Thursday, July 24, 2014

I need to know.

Before I get started here let me just say that this much I already know:  I am a vintage dish junkie and therefore have NO BUSINESS whatsoever prowling around the dish aisle of a Goodwill thrift store BUT once I’m in the store I feel it’s my moral obligation to check out every. single. aisle. including the one with the lame used sporting goods (deflated soccer ball or random golf clubs anyone?) and so there I was.  

Doing my civic duty in the dish aisle. In the name of junking. Which sounds an awful lot like junkie.

For the most part I kept my hands to myself but while eavesdropping on two people discussing Pyrex (free continuing ed class over in housewares!)  I spied some pretty little plates and here comes a(nother) confession:  I have become THAT PERSON. The one who whips out her phone in Goodwill to google the item in her hand before making a potentially heinous mistake involving fours of dollars by taking a pass on something that maybe she should have bought but didn’t.  Because of the fours of dollars involved.

And now I’m also that person who refers to herself in the third person.

And it was just four dollars.

I really don’t know how to explain that part of the equation. It’s not like they cost forty dollars because then PROBLEM SOLVED.

The tipping point. 

Back to the dishes. The magical, pretty dishes that had many interesting things happening. A nautical theme. Not one but two marks on the back (mad googling begins here!) and those marks involved the words ENGLAND and FAMOUS ARTISTS. Surely those are good signs. And the crazing. I love crazing. And they were pretty. And I’d never seen them before. And they were pretty.

Oh that crazing...

Hands over four dollars.

Despite my frenzied googling at the store and later again when my dishes and I got home, I still couldn’t determine specifically who the “famous artists” were and somehow not knowing disturbs me.  If I were putting the works of “famous artists” on my merchandise (and adding a second china mark specifically explaining that they were made by “famous artists”), I would say in BIG HUGE LETTERS who the “famous artists” are.

A painting by a "famous artist." 

And now I feel as though the internet is keeping secrets from me. Because everything about everything is on the internet by now, isn’t it?

I will keep looking.

Monday, July 7, 2014

On getting keyed up at an estate sale

Last weekend netted one of my dream scenario estate sales. All of my lax, random criteria were met or exceeded: family run, out in the country, piles to pick through, displayed nicely but not too nicely, very reasonably priced and there were OUTBUILDINGS (2 of them!).

So many campground signs.

Bonus! (and possible new criteria): The sale was being run by four handsome brothers.

There was just one little flaw at this otherwise perfect sale and I’ll simply refer to that as The Barnacle.*

While passing by the giant FREE pile on my way to the good stuff in Building #1, The Barnacle, who had stacked her purchases next to the free pile, greeted me by saying, “Don’t touch those! They’re mine!” even though the only touching was WITH MY EYES as I walked by.

So many enamel numbers.

 I filled a box with my purchases and left it with brother #3 in building #1 while I headed to building #2 which was manned by brother #4. 

Years of experience with sleeping in arriving at estate sales hours after they’ve opened has forced me to fine-tune my ability to detect things that were missed or skipped over by earlier buyers.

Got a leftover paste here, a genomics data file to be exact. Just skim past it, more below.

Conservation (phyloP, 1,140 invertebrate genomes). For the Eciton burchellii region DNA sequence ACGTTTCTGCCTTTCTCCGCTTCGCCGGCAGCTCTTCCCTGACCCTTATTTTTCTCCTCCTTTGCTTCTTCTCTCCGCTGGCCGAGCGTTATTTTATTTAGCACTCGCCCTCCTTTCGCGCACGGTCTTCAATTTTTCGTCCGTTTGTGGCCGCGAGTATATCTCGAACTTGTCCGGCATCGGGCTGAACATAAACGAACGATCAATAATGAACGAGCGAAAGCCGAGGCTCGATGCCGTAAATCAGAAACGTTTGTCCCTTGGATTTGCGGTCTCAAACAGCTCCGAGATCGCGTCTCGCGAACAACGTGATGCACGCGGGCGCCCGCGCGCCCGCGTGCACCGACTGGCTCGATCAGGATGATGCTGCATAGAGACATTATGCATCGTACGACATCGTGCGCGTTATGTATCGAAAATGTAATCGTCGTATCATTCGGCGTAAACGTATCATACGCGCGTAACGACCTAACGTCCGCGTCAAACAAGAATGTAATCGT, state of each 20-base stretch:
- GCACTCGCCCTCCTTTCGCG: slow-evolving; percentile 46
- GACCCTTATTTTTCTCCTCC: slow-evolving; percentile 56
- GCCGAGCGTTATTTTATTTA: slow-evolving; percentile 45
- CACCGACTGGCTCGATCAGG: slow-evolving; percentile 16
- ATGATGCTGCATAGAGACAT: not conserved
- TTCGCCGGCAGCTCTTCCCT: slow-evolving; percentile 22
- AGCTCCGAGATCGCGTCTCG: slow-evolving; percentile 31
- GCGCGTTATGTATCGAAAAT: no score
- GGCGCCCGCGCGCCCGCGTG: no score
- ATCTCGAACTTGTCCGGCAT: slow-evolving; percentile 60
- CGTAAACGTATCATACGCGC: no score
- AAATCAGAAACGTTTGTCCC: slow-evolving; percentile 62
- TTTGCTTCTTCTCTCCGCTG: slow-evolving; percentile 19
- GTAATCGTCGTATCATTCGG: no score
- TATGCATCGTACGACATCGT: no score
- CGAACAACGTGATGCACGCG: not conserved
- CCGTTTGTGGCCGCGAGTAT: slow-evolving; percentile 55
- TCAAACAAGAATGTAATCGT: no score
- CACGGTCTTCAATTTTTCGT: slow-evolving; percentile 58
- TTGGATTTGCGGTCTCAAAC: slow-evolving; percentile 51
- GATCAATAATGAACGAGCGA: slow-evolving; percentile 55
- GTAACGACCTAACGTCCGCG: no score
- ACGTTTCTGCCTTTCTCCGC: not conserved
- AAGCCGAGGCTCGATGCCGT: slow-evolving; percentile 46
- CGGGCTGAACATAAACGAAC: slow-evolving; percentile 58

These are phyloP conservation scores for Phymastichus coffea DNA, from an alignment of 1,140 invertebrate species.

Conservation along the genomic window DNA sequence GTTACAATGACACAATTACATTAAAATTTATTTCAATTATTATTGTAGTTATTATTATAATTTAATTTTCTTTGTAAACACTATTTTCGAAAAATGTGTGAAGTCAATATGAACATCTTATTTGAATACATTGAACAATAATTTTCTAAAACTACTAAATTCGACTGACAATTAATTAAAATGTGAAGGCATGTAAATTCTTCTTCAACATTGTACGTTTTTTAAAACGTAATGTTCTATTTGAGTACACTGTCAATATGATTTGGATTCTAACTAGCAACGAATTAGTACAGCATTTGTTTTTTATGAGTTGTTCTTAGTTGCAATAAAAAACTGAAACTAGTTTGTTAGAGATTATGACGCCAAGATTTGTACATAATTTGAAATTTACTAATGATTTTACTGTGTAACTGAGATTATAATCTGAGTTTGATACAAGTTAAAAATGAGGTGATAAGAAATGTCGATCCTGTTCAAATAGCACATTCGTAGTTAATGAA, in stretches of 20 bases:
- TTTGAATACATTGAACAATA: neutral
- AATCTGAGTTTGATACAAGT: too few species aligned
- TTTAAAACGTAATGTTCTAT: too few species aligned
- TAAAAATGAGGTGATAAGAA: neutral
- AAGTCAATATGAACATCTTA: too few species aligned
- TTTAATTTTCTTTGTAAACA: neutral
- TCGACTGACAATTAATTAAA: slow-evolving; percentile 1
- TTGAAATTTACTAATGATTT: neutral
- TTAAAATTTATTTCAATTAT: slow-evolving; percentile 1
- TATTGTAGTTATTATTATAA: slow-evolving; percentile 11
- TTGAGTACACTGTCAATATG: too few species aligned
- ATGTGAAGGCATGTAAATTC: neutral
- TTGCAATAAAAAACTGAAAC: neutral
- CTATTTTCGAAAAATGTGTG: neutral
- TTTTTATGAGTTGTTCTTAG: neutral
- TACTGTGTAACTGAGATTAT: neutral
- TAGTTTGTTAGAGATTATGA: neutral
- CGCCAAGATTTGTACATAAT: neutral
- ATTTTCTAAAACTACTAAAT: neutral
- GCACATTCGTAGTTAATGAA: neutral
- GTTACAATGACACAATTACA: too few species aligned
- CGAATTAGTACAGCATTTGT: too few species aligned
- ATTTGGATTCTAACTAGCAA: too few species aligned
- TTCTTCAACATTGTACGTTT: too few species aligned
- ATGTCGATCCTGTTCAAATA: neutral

So many interesting old keys.

I reached for a massive ring of keys that had been overlooked because it was hanging between studs on a garage wall and *like magic* there at my elbow was The Barnacle. She hovered behind me to see if I was buying the keys while her husband yelled out from across the garage, “Hon! I can’t believe you missed those keys your first time through here.”

Sorry, Hon.

I now had an estate sale shadow following me and I didn't know why since The Barnacle appeared to have been finished with her shopping when I arrived. Maybe it caused her anxiety to see me swooping in and making piles of the things she rejected. Maybe she thought I knew something about the junk that she didn’t. Maybe missing out on that ring of keys caused her to question all of her life choices. 

We'll never know. 

So many Wheaties cereal prizes - Frank Buck explorer's sun watches. 

I do know at this point there were only two shoppers in this 3-car garage, myself and The Barnacle, and as I dug through a very small box, she suddenly appeared again, standingrightnexttome, and stuck her hands in the same small box where my hands were already busy rummaging.

What exactly was happening here?!

Much to my surprise, my outside voice, which would usually try for a more diplomatic approach at first, just blurted out “Are you stalking me?”  #personalspace

And I was completely ignored. 

At this point I had to make some decisions.

Should I get into a Barnacle-Stalker girl fight in a (handsome) stranger’s garage at an estate sale?

No. Because that is a completely ridiculous idea.

So many old Pacific Northwest license plates.

But if I did, would it affect my ability to buy the stuff I had left behind with (handsome) Brother #3 in garage #1?

Probably. And that would be NOT GOOD.

Could The Barnacle take me down pretty easily?

ABSOLUTELY. Small rambunctious pets have knocked me over. I was no match for her.

So I stepped away from the box and The Barnacle. 

Why? Because there is so much junk in the world, more than enough for everyone, that it’s just not worth being another Barnacle at an estate sale. And I’m more than okay with that.

I did buy the keys. All 446 of them. Sorry, Hon.


*To describe a tenacious person or thing.